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Quintessence Int. 2016;47(8):699-704. doi: 10.3290/j.qi.a36326.

Orofacial pain due to rare interosseous hemangioma first diagnosed as secondary to trauma.


Pain is among the most common reasons for patient visits to healthcare providers, especially to dental practitioners. This case illustrates the obligation of the general dentist and specialist to recognize facial pain disorders of nonodontogenic origin, and outlines a paradigm for treatment of this unusual case. A 59-year-old man presented with chronic, progressive right periorbital pain since 2006, of 7 years duration. The initial diagnosis was a fracture of the right outer rim of the orbit secondary to trauma. The patient had undergone a variety of clinical and radiographic evaluations, pharmacologic therapies, and limited surgical procedures with no benefit. The description of his pain varied. Initially complaints were consistent with musculoskeletal pain, ie chronic, localized, aching, and evoked by pressure. It evolved into a neuropathic quality with increasing and spontaneous pain associated with sensory changes. Pain levels, which were initially mild, became moderate to severe. After a detailed review of the patient's history, radiographic records, and a comprehensive clinical evaluation, a CBCT of the maxilla was performed. While not considered a routine radiographic study, CBCT is readily available to the general dentist and specialist. CBCT was indicated in this case and revealed a rare interosseous hemangioma of the maxilla. The portion of the maxilla containing the lesion was surgically removed and a prosthetic replacement was placed. At 12 months after the procedure the patient remains pain free.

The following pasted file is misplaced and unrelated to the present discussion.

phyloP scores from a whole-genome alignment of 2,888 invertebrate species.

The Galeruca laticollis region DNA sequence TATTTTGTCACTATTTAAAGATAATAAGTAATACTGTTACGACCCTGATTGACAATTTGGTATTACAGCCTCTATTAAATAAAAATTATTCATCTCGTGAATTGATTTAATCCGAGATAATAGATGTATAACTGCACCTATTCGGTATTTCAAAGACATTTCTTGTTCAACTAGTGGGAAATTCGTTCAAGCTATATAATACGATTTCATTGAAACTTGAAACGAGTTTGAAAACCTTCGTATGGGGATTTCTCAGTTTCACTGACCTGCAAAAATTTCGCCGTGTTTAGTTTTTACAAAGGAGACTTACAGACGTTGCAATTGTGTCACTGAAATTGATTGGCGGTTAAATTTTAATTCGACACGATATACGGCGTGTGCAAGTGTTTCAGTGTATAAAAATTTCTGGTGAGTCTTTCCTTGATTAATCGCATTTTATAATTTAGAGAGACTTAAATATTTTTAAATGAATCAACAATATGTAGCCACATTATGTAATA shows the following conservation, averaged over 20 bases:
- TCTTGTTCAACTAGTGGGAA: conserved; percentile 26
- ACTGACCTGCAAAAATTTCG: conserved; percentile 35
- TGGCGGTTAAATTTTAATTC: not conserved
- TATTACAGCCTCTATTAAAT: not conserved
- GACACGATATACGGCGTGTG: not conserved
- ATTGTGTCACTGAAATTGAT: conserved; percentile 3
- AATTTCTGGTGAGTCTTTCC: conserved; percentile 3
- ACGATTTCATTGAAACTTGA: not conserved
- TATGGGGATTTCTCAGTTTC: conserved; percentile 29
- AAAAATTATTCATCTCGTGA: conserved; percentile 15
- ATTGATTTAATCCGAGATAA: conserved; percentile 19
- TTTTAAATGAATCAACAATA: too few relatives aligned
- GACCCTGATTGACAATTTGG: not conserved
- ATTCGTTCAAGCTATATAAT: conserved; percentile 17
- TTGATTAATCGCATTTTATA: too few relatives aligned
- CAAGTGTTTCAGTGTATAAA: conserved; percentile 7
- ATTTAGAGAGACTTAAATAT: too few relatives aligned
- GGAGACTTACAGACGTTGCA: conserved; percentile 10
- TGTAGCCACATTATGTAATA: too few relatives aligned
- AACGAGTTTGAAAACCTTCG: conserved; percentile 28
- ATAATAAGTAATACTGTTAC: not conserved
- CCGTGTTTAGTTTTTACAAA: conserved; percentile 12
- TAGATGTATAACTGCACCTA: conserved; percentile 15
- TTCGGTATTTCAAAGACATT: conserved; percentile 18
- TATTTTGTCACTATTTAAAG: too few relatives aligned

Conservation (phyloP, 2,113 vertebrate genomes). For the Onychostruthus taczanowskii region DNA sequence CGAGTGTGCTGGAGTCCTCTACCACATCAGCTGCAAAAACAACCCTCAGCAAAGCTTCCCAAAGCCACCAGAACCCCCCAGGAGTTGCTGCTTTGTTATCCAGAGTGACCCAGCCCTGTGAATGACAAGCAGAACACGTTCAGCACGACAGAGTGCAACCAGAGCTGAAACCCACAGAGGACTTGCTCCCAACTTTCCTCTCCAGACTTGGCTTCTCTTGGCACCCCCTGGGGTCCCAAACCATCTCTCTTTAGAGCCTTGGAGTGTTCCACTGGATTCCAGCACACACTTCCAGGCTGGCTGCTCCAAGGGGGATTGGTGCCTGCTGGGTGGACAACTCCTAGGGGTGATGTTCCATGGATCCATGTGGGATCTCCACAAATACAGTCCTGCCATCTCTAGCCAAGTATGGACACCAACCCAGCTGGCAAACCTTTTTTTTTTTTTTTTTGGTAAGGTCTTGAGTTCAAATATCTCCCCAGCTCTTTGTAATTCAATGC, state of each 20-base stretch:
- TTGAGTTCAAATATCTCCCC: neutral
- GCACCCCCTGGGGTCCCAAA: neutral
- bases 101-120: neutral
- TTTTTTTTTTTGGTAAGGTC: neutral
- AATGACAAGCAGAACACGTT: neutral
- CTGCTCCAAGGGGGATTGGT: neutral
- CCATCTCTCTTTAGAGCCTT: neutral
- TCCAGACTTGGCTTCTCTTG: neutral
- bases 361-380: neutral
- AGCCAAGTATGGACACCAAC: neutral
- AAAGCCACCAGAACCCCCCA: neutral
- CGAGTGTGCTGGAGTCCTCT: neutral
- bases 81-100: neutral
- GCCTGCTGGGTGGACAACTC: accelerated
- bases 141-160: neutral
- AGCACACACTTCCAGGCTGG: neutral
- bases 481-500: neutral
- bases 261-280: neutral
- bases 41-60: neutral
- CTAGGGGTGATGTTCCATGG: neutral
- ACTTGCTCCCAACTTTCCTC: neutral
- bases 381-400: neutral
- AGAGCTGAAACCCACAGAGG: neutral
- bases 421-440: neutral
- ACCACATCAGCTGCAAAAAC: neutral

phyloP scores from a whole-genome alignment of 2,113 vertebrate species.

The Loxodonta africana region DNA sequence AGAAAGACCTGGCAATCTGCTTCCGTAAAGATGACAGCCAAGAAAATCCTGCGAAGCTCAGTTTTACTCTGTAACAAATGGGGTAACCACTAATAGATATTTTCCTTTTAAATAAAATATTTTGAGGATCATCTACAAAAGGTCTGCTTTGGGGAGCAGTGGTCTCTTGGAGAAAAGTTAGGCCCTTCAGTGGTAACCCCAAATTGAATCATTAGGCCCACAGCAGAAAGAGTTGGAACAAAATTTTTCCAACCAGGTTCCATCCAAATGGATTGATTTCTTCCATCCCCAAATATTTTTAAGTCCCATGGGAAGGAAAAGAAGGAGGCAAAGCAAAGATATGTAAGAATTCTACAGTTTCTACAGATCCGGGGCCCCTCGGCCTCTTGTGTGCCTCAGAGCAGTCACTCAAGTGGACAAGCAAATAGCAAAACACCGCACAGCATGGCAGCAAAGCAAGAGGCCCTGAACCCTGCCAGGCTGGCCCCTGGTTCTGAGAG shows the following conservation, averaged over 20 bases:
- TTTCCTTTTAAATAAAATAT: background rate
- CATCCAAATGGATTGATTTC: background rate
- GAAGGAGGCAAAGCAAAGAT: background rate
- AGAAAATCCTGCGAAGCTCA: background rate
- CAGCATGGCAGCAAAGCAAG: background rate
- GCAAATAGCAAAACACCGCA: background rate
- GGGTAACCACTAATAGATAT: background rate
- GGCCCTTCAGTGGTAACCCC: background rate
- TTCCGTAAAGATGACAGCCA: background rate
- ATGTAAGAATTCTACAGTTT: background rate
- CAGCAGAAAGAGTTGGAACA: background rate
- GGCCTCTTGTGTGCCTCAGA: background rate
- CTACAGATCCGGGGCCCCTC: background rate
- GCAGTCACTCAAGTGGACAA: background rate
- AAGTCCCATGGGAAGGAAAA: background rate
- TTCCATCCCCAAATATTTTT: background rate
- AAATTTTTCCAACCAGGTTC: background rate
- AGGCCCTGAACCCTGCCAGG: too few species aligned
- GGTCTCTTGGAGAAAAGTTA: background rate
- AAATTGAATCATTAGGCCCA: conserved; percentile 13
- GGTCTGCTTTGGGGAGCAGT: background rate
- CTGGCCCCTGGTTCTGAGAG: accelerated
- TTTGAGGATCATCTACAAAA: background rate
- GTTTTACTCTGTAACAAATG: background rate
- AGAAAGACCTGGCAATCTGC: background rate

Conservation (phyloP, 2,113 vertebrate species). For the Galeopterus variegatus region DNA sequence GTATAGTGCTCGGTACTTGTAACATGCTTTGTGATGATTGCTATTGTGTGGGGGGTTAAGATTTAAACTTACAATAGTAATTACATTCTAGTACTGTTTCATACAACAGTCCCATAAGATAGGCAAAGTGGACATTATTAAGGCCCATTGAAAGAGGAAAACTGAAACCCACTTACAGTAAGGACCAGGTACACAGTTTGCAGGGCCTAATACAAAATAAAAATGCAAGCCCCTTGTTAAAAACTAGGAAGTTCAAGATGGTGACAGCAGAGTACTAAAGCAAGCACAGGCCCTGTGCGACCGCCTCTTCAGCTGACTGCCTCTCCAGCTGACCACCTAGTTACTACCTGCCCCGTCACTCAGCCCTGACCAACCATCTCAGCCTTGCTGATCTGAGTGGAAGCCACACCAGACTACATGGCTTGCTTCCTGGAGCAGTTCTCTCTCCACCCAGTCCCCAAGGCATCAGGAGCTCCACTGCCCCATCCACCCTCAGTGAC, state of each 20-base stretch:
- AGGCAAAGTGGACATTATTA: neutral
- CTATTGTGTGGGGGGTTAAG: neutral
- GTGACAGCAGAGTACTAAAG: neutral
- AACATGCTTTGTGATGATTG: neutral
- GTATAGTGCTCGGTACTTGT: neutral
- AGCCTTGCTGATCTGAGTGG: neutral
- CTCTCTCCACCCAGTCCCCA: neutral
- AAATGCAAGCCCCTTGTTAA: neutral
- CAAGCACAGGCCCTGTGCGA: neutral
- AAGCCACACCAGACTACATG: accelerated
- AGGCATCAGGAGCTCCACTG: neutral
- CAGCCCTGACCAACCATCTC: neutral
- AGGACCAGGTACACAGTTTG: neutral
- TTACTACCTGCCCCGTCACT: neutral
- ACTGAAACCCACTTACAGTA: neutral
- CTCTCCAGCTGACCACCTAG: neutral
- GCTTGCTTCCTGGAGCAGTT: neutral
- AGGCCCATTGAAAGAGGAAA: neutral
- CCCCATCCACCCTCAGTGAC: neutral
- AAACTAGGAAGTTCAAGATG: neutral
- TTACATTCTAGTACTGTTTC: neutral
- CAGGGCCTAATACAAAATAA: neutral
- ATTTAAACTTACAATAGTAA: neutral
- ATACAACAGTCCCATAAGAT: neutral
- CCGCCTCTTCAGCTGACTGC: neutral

[Indexed for MEDLINE]

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